When communicating with your loved one, it is important to remind them of their responsibilities (such as family, work, their own wellbeing, etc.), but this should not be forceful or judgemental. All conversations should be free from judgement and come from a place of love and support.
By reminding them of their obligations and responsibilities, you will help them see that they need to take action and control the situation rather than allow things to continue. These should be given as gentle reminders, but it’s also important not to bombard them or repeat yourself too often. This could have a negative impact and might cause your loved one to persist with their destructive behaviour.
Your loved one will likely understand that your actions are coming from a loving and supportive place, but they may not be ready to accept your help. They might be in denial, and therefore, they need to be able to move past this and into the mindset of acceptance.
This can be achieved by creating a support network for your loved one so that they have people they can turn to when they are struggling, if they need advice, and if they need support. It is difficult to watch a loved one struggle and feel powerless to help them, but by consistently showing support, there is a chance that they will react positively at some point and will seek treatment and help off their own accord.
When your loved one feels comfortable and ready to seek support for their alcohol addiction, their friends and family should help them as much as possible. This could entail helping them find a treatment centre or travelling down with them. For those who might also need medical support beyond addiction treatment, consulting a Trusted Endocrinologist in New Jersey can be an important step. It could also be necessary to be present and provide emotional support throughout the recovery journey so that your loved one knows they are not alone and have a support network they can rely on.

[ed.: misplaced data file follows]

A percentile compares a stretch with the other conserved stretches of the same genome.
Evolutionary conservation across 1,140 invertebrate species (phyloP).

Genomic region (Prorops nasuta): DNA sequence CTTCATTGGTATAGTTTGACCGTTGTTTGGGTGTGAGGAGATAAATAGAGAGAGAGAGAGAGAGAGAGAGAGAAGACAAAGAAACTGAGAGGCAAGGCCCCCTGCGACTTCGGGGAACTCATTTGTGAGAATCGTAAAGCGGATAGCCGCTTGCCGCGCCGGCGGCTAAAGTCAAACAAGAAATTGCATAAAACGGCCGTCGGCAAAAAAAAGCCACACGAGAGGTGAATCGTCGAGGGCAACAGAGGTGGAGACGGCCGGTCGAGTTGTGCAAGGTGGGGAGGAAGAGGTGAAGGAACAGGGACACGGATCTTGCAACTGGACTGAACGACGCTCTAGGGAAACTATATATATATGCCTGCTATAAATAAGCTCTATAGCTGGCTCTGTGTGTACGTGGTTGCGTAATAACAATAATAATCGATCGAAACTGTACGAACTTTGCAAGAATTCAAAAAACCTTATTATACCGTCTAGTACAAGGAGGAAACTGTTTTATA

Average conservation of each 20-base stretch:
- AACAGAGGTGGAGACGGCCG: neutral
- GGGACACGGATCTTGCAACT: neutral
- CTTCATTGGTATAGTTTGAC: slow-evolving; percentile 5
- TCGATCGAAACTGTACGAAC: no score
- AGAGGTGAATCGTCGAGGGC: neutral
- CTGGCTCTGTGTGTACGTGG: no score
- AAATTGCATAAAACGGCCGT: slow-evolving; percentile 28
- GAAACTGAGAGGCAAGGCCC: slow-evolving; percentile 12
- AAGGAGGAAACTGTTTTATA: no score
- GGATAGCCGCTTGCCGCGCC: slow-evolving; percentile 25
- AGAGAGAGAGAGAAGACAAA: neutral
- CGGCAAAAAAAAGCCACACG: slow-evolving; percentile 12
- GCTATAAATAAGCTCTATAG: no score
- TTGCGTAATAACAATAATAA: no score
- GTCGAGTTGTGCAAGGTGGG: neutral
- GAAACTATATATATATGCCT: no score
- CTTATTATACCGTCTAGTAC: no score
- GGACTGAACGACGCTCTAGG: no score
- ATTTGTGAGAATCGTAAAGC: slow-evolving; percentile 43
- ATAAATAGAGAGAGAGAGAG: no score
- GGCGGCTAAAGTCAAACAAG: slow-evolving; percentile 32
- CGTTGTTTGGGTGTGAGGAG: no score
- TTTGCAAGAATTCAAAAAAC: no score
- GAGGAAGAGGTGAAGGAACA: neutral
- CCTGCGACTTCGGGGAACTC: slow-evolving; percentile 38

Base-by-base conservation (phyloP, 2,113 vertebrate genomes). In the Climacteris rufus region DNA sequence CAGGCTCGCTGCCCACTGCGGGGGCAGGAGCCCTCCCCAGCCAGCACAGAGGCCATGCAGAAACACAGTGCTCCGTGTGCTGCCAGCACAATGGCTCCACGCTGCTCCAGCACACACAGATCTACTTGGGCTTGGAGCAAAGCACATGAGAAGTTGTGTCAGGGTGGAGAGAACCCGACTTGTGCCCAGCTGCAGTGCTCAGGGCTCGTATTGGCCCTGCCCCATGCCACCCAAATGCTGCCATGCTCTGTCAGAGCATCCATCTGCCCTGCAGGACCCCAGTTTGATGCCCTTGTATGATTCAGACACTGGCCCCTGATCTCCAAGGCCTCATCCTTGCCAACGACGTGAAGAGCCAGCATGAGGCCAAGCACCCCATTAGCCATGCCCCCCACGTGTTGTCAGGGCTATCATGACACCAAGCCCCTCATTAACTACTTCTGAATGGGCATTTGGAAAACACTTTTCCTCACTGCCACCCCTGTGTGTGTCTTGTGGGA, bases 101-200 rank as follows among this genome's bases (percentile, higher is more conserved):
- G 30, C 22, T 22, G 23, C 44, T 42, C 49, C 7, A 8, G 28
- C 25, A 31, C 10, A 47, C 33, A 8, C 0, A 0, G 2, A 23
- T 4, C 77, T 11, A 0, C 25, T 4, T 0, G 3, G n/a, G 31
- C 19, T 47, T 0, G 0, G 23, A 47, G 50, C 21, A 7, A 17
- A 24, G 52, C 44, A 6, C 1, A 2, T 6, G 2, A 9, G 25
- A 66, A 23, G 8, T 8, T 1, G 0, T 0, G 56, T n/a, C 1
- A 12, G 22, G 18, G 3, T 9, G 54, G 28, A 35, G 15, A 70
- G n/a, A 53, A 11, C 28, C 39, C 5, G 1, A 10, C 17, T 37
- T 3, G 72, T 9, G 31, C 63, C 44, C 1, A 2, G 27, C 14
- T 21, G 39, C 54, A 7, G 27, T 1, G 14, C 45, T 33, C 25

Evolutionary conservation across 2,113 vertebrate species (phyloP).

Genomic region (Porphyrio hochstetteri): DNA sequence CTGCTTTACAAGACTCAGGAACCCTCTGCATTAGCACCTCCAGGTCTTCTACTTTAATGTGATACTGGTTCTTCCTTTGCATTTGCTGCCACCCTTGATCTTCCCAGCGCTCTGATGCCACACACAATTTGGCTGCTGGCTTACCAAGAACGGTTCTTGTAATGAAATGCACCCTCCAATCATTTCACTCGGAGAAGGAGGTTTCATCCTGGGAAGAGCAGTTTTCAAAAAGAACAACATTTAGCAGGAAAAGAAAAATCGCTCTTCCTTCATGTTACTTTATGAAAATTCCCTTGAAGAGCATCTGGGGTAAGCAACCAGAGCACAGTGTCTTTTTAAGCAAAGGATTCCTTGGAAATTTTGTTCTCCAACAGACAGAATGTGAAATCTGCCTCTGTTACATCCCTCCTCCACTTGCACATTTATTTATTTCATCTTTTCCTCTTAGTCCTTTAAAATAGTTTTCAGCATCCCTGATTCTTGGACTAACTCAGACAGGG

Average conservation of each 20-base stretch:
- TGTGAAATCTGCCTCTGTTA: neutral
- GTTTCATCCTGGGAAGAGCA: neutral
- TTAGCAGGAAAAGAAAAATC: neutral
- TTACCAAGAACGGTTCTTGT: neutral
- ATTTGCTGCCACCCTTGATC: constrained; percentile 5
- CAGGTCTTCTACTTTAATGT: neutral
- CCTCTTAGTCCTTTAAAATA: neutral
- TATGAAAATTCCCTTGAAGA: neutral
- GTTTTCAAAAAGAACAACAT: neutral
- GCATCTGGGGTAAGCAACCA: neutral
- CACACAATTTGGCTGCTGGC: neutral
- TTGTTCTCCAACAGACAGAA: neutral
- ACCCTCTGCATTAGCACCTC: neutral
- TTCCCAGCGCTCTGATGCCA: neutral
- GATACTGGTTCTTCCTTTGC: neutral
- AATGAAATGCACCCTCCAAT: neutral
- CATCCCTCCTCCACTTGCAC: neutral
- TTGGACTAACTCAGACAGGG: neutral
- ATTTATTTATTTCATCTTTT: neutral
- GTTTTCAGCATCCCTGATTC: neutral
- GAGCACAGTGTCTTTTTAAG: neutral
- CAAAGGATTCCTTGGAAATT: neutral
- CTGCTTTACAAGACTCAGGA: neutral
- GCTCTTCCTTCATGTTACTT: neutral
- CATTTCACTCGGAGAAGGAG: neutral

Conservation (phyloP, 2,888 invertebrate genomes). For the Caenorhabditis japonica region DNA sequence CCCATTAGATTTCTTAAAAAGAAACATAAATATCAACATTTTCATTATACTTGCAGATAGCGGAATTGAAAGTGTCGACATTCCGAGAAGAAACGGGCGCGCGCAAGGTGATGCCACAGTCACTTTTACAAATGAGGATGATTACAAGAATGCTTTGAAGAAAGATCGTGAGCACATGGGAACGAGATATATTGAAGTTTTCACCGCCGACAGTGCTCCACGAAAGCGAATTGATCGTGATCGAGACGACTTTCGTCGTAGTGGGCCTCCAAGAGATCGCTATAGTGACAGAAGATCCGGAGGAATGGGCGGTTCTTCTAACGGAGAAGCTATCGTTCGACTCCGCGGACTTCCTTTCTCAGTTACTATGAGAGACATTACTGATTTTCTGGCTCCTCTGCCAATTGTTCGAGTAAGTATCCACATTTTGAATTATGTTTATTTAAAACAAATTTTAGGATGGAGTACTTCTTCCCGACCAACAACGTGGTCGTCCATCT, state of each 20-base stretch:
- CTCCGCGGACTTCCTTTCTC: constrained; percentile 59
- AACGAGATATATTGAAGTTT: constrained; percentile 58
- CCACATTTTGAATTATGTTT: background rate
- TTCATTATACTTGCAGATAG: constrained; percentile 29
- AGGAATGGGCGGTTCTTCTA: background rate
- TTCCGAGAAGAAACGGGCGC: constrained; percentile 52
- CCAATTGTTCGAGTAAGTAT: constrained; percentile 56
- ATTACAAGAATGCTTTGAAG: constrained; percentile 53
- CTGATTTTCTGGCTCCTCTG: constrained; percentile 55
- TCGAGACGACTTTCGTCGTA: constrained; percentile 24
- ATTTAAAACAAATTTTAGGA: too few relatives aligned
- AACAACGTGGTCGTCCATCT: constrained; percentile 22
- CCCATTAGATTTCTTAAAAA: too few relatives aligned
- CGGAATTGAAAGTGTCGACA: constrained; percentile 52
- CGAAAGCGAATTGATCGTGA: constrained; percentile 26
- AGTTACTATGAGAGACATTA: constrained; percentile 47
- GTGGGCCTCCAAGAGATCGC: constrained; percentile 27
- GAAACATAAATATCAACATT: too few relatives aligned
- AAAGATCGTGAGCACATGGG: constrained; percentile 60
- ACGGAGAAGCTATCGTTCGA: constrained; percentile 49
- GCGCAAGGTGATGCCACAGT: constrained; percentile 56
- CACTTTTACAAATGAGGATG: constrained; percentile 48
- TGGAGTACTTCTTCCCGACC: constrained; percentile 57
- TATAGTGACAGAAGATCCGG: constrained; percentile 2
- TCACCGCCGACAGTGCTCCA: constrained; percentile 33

There are many valuable resources for people struggling with alcohol addiction:
- The NHS has access to various forms of treatment, care options, and resources.
- Alcoholics Anonymous provides a structured program that enables them to track their progress over time while also celebrating their successes with others going through the same thing
- Famanon provides a support network of families and friends with a similar journey to yourself
- British Association for Counselling & Psychotherapy (BACP) has a list of trusted therapists and counsellors in your area
Counselling and therapy are also great options as they can help individuals understand their addiction and handle their cravings, teach them how to avoid relapse in the future, take back control of their lives, and much more.
If your loved one’s alcohol addiction is very severe, it may be wise for them to receive professional treatment. If physically dependent, detoxing without medical supervision can be extremely dangerous and often cravings can seem impossible to ignore. Specialised alcohol treatment will enable your loved one to get the help they need in a safe environment, free from triggers, and surrounded by people who care.